Coming in from the Cold

Many growers summer their orchids outdoors to take advantage of the sun and fresh air unavailable to them inside a greenhouse or home. Before bringing plants back inside their winter growing area, check them thoroughly for hitchhikers — plant and insect pests that may ride into the growing area on the returning plants.

Additional Information

By Susan Jones

Visually inspect the upper and undersides of leaves and flowers, and around the base of the plant. Check the growing medium and pot or basket exterior from top to bottom. Some growers recommend a few treatments with a systemic insecticide at weekly intervals before bringing plants back in for the fall, even if no pests are in evidence.

A sampling of the many orchid pests growers should be on the lookout for after summering plants outdoors is listed on the opposite page.

In addition to insects, all sorts of weeds can establish in orchid pots or baskets, siphoning off needed water, light and fertilizer from the host orchid. Once introduced into a protected environment such as an indoor growing area, they can quickly spread through a collection.


The key to control is persistence. Regardless of method or chemical used, remain vigilant and expect to make at least two to three weekly applications.


A popular home remedy is swabbing bugs off plants with isopropyl (rubbing) alcohol and a Q-tipTM. This works for smaller populations of aphids, mealybugs and scale.


During extreme infestation, consider replacing the potting medium. Media can harbor weed seeds, as well as pest eggs and crawlers, so dispose of it in a compost pile or in the garbage. When repotting, a close inspection, and if necessary, a very gentle cleaning and spraying of the roots is essential.

Oils, Soaps, and Sterilants

Horticultural, neem, and mineral oils smother the insect’s breathing pores. These and insecticidal soaps, which dissolve the insect’s cuticle, are generally considered safer for use around humans, pets, and plants than insecticides. Weekly applications reduce populations of mites, aphids, scale, mealybugs, sow bugs and pill bugs.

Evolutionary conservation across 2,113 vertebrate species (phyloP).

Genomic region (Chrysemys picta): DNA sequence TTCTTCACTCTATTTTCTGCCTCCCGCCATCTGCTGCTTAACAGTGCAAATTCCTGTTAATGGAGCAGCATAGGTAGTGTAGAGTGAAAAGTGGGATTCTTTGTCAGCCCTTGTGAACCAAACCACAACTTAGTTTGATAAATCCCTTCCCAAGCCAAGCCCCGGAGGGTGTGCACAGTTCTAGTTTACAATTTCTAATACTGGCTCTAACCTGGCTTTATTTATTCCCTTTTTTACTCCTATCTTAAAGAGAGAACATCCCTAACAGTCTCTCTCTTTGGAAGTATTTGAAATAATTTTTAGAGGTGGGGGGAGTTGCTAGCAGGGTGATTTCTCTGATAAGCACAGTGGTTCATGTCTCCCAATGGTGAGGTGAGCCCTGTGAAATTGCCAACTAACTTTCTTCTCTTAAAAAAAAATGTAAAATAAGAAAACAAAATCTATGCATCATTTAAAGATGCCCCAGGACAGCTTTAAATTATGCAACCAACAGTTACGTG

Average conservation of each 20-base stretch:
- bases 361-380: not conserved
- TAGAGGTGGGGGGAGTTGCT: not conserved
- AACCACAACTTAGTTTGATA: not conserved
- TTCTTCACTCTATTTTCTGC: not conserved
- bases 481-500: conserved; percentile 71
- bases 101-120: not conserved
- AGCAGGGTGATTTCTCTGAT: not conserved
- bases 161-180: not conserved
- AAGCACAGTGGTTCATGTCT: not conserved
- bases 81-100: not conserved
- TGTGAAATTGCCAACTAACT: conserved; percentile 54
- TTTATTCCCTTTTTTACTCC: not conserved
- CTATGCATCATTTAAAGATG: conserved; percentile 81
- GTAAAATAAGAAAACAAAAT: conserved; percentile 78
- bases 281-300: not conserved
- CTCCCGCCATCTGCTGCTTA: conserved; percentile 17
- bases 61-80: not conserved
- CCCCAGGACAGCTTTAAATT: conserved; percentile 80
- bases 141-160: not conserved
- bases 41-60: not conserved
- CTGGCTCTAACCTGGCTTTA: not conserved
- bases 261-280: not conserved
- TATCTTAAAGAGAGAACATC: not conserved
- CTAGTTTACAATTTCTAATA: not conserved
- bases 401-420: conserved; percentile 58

Growth Regulators and Chitin Inhibitors

Insect-growth regulators, such as Enstar II, include a growth regulator that kills eggs and prevents insect maturation. These need a spreader-sticker (like silicon) to be effective. They are generally regarded as safe around humans and pets.


Persistent or heavy infestations may require last-resort applications of synthetic insecticides. Some of the more effective insecticides are Orthene (wettable powder), Malathion (liquid), Diazinon (liquid), and Carbaryl (water-based emusifiable concentrate). Always follow label directions and never exceed the minimum recommended concentration given in mixing directions. Systemic insecticides (Orthene, Shield) absorb into the plant’s sap stem, poisoning chewing and sucking insects. Pyrethrum, a natural insecticide derived from plant sources, attacks insects’ nervous systems.

Individual Pests

Most insecticides have little effect on mites, but there are a number of chemicals specifically for mite control (called acaricides or miticides). A homemade general insecticide that is also effective against mites is l pint (.57 1) each of 409 household cleaner and rubbing alcohol, mixed with water to make 1 gallon (4.55 l) of spray.

When controlling aphids, mealybugs and scale, one must also eliminate any ants that protect and farm them. Insecticidal sprays are effective against worker ants that transport and protect the other pests. Use this in conjunction with sugar-based ant baits to kill off the rest of the colony.

For snail and slug control, organic (such as Sluggo, EscarGo, and Worry Free) and chemical baits (such as metaldehyde) are available from garden supply retailers. Many growers also hand-pick the critters off or set out a small tuna-fish type can filled with beer to drown the mollusks. Repotting and thoroughly cleaning all old media from the orchid’s roots will eliminate any eggs that may be lurking in the pots.

Roaches, pill bugs, sow bugs and ants can be driven from a plant by immersing the pot, right up over the top of the media, in a bucket of water. The insects will emerge to avoid drowning, and may then be disposed of.

Roaches may also be controlled through the use of baits, but learn quickly to avoid many chemical baits. Roaches will eat borax, however. West Palm Beach Judging Center Photographer Greg Allikas’ simple homemade bait can be constructed by gluing a few boric acid tablets (available in grocery stores) to the inside bottom of an empty 35-mm film can. Set the film cans horizontally on the surface of plants’ media.

Weeds must be eliminated by hand. Herbicides are likely to damage or kill the orchid host along with the weed. To eradicate well-established weeds, it may be necessary to repot the plant in order to eliminate seeds in the medium.